Often, when a mark consists of both words and a design, more significance is given to the words because that is the aspect of the mark that purchasers are likely to remember, refer to or use when requesting goods or services. See In re Viterra, 671 F3d 1358, 101 USPQ2d 1905, 1911 (Fed. Cir. 2012). Though the wording is commonly the dominant portion of a mark, there are certain instances where the design aspect of a mark is the more prominent portion, and it should be given greater significance. See Jack Wolfskin Ausrustung, 797 F.3d at 1372, 116 USPQ2d at 1135. This may be the case if the if the mark contains “unusual or uncommon design features,” or if the design element is the “most visually prominent” aspect. See In Re Primeway Intl. LLC, 87059786, 2019 WL 646088 (2019). In Primeway, the Trademark Trial and Appeal Board examined whether the Applicant’s mark, INCOGNITO, and Registrant’s STS “INCOGNITO” and design mark were confusingly similar. The Applicant’s mark was comprised of a wolf in sheep’s clothing with an arm extended out against the large letters “STS.” The word “incognito” appeared under the design in small letters, and so, the Board held that the most prominent feature of the mark was the design and the letters “STS,” not the shared term “incognito.” It then reversed the refusal to register under 2(d).

 In other words, the word portion of a mark is typically given greater significance because it is the portion that stands out for consumers, yet the design portion may be more dominant if it is the portion that is more likely to stand out to consumers.


USPTO’s Updated Genericness Guide

Saturday, April 3rd, 2021

In the highly followed 2020 case USPTO v. the Supreme Court rejected the USPTO’s per se rule that a proposed mark that consisted of a generic term and a generic top-level domain, such as .com, .net, .org, .biz or .info, is automatically generic. The Court stated that “[w]hether any given ‘’ term is generic … depends on whether consumers in fact perceive that term as the name of a class or, instead, as a term capable of distinguishing among members of the class.” Ultimately, the Court ruled that the mark BOOKING.COM was non-generic for travel services and eligible for registration. So, in light of the Supreme Court’s ruling, the Examining Attorney in such a case must evaluate the mark using the standard generic analysis. Further, these terms, known as “” terms, may be registrable on the Principal or Supplemental Register if the Applicant can show sufficient acquired distinctiveness. However, it must be noted that these marks may still be refused as generic marks when appropriate.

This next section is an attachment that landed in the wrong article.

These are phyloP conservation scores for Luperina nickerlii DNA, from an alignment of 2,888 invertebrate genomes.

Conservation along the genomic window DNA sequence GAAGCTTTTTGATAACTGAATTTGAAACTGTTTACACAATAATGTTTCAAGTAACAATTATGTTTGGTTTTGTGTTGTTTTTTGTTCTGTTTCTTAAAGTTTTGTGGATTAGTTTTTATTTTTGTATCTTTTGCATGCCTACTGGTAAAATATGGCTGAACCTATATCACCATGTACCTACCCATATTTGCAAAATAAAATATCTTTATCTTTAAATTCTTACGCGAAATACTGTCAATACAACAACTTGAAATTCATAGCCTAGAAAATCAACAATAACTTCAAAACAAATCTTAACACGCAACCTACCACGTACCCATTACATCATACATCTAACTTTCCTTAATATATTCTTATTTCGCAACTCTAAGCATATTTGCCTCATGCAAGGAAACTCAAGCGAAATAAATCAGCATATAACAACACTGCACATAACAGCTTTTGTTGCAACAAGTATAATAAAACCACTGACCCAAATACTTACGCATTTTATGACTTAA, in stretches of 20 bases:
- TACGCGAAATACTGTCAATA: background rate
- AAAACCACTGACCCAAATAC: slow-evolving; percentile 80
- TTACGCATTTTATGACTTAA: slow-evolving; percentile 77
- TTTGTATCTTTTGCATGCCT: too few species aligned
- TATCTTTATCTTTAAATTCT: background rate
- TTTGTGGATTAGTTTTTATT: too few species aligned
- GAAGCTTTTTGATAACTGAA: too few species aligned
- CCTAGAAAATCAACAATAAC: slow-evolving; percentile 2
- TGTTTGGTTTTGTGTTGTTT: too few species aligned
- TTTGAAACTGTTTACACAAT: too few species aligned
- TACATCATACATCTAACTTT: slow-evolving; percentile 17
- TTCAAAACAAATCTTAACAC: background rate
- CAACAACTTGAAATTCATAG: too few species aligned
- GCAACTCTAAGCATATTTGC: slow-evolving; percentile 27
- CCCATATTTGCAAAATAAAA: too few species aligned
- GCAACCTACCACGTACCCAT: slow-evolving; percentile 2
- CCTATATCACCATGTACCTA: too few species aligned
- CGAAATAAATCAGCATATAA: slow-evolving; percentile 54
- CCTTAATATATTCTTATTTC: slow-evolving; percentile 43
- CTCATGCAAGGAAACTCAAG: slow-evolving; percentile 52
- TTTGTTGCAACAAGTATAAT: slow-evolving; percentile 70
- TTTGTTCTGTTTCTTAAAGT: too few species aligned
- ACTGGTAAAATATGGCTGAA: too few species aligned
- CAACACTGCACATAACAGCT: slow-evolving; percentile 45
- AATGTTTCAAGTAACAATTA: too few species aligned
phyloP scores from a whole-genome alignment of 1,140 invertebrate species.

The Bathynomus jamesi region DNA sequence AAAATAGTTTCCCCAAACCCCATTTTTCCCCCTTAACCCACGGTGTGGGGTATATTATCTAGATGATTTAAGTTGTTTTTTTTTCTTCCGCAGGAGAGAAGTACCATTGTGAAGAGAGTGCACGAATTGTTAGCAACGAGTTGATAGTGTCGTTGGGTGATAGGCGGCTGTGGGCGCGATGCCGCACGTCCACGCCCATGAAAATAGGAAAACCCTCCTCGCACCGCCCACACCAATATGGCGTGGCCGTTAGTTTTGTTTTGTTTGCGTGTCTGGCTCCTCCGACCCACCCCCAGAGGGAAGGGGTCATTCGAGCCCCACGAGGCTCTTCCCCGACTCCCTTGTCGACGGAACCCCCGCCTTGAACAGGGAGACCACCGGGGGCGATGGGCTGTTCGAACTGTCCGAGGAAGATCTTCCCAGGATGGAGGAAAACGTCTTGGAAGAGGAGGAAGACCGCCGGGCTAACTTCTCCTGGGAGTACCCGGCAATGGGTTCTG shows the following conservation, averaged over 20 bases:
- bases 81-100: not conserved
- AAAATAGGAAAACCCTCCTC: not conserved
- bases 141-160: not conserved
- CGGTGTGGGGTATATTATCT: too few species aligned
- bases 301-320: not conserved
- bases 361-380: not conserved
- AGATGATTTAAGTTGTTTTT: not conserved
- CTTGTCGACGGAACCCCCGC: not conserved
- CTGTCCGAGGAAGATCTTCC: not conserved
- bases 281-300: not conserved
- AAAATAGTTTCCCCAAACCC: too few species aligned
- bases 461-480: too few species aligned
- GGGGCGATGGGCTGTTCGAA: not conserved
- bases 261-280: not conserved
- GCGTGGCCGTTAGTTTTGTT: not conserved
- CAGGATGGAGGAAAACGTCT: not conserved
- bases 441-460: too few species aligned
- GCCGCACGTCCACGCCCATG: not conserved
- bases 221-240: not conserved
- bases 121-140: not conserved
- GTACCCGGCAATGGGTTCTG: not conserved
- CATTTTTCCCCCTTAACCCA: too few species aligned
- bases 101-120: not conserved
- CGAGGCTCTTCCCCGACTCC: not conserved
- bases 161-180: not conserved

In the wake of Supreme Court’s decision, the USPTO released an updated version of Examination Guide 3-20 for Terms after USPTO v. In this new guide, the USPTO stated:

  1. Though the ruling in com stated that marks are neither per se generic or per se non-generic, they are likely to be, at minimum, highly descriptive, under §2(e). This then increases the applicant’s burden of proving that the mark has previously acquired distinctiveness under §2(f).
  2. In supporting a claim under §2(f), an applicant maybe submit the following as evidence: (1) consumer surveys, (2) consumer declarations, (3) relevant and probative evidence displaying the duration, extent and nature of the usage of the proposed mark and (4) any other appropriate evidence that shows the proposed mark distinguishes the goods or services to consumers.
  3. In terms of consumer surveys, any consumer surveys submitted by the applicant to support a §2(f) claim must be accurately designed and interpreted in order to ensure they are reliable representations of the consumers’ perception of the proposed mark.
  4. In terms of a §2(f) claim, if the mark is found to be generic for the proposed goods or services, the Examining Attorney must refuse registration of the mark due to genericness and indicate that a claim of acquired distinctiveness cannot override the refusal.
  5. In regard to the protection of a proposed mark, the updated guidelines warn that this type of mark may be limited to a narrow scope of protection and the Examining Attorney must be wary of this when considering whether or not to cite an existing mark against a later-filed proposed mark with the same terms.
  6. Finally, the updated guide reviews the existing procedure for reviewing generic marks and states that the previous generic analysis test is still appropriate when analyzing generic marks.

In conclusion, though the decision affords marks the possibility of registration, an Applicant must be able to prove acquired distinctiveness, and there is no guarantee that a mark will not be barred from registration under the existing genericness guidelines. In the updated guide, the USPTO reminds Applicants and Examining Attorneys alike that all cases must be considered of their own merit with consideration given to all likelihood-of-confusion factors for which there is evidence of record. Go to for the complete updated Examination Guide 3-20.